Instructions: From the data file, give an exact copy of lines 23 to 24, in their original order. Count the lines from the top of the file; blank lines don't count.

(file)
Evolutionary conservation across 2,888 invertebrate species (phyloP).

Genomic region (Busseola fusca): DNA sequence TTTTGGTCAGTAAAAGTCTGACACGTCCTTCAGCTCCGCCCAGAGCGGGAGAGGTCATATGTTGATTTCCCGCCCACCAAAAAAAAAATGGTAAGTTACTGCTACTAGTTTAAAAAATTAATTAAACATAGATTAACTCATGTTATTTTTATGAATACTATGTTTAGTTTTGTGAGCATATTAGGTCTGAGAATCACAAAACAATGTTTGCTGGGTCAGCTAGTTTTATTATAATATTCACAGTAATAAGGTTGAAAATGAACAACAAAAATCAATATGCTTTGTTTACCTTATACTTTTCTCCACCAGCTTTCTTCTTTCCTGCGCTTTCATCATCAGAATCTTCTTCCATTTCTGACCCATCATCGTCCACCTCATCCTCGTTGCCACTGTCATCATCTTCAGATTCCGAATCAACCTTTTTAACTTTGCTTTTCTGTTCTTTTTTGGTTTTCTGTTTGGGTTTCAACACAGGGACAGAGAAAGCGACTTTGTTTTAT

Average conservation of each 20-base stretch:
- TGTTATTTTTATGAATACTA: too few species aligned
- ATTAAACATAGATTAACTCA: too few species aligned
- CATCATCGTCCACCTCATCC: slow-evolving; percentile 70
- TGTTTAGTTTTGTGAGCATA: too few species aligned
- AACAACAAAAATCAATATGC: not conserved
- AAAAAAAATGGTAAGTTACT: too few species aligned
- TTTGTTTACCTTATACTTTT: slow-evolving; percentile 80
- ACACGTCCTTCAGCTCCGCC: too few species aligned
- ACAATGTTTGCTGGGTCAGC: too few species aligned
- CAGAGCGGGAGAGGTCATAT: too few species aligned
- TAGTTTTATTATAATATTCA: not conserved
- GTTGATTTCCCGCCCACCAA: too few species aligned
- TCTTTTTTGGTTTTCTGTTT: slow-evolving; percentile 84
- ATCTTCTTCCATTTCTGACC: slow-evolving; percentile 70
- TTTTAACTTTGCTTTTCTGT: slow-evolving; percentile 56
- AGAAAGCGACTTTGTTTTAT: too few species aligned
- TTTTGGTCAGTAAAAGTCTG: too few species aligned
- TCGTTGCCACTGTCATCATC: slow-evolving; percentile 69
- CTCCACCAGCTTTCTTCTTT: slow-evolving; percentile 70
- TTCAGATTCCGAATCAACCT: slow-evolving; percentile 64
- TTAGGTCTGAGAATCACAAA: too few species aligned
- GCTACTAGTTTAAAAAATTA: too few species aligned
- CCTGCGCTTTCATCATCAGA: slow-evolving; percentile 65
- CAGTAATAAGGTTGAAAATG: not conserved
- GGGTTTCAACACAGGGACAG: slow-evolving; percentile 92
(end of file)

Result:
- TTCAGATTCCGAATCAACCT: slow-evolving; percentile 64
- TTAGGTCTGAGAATCACAAA: too few species aligned